Gov. Jerry Brown opposes government-imposed standards for schools

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MOUNTAIN VIEW, Calif. — Gov. Jerry Brown blasted the notion of government-imposed standards for public schools, saying he opposed efforts from Washington and Sacramento to dictate education policy.

Using “data on a national or state level I think misses the point — that learning is very individual, very personal,” Brown said during an on-stage interview Monday with the Atlantic magazine’s James Bennet at the Computer History Museum. “It comes back to the teacher and the principal. The leader of the school is by far the most important factor.”

When asked if he supported national education standards, Brown said, “No. That’s just a form of national control.”


Speaking to a half-empty auditorium of about 150 technology business leaders, Brown reprised a story he tells frequently about an exam he had in high school when a teacher asked students to write their impressions of a green leaf.

“Still, as I walk by trees, I keep saying, ‘How’s my impression coming? Can I feel anything? Am I dead inside?’ So, this was a very powerful question that has haunted me for 50 years.”

The point, Brown said, is that “you can’t put that on a standardized test. There are important educational encounters that can’t be captured by tests.”

The 25-minute interview hit on topics including the rollout of the federal healthcare law and Brown’s own intellectual approach, but did not touch on any of the issues or policies that may be part of Brown’s next budget, which he is required to make public by Jan. 10.

Assembly Democrats unveiled their spending priorities for the upcoming year — including increases in welfare grants, tax credits for the working poor and more money for community colleges and public universities — but Brown, so far, has remained mum.

The governor expressed optimism that the federal government would fix the problems it has had enrolling thousands of newly eligible people for subsidized healthcare coverage, but admitted the launch of the massive new program was “screwed up.”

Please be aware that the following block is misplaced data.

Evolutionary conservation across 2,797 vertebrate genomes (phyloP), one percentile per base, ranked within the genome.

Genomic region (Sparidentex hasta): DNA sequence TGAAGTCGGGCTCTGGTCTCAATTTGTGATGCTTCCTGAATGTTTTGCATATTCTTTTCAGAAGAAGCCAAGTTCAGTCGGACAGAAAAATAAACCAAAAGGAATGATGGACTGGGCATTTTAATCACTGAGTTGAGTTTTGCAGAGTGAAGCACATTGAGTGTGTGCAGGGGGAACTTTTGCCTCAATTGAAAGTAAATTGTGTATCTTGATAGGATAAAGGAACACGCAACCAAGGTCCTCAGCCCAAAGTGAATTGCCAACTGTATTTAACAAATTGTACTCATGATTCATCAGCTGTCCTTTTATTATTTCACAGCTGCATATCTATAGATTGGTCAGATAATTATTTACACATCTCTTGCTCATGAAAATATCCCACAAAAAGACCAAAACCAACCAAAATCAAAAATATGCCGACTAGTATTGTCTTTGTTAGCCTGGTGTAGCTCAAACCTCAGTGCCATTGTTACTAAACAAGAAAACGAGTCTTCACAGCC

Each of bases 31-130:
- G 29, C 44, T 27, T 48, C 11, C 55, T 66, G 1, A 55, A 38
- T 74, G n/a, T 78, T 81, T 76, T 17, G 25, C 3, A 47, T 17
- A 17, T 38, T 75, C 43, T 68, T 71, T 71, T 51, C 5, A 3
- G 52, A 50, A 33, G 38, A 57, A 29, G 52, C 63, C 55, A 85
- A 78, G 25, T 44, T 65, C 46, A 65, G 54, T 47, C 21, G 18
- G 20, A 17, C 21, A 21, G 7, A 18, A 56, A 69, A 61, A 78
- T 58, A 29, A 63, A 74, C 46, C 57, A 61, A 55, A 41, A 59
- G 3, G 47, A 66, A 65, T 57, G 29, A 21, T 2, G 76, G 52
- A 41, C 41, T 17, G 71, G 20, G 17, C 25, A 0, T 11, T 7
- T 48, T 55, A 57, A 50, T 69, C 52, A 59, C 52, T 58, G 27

But, he said, “something screwed up can get fixed.”

California has had much more success in getting its own healthcare plan off the ground, he said.

Brown noted the recent shift in how the rest of the nation views California, now that the state has closed a $27-billion budget gap from when Brown began his term in 2011. Instead of being viewed as a failed state, Brown said, California has regained its reputation as an engine of innovation and creativity.

“California is still a very yeasty place,” he said, noting the state’s record for companies that develop new technologies that grow into major industries.

He said the state now has multibillion-dollar surpluses that can continue for the next several years if state lawmakers spend responsibly.

Though the release of his budget plan is still about a month away, Brown has expressed concerns that tens of thousands of Californians without jobs could soon lose their unemployment benefits, under a new bipartisan budget deal reached in Washington.

The governor sent a letter to congressional leaders late last week urging them to extend benefits for those who have been unable to find work.


“These workers will suffer irreparable harm if these federal benefits are allowed to expire,” Brown wrote, noting that more than 214,000 Californians could see their benefits expire.

Brown also noted the “severe federal underfunding” of the state’s unemployment insurance program, which the governor blamed for delays in workers receiving their unemployment checks.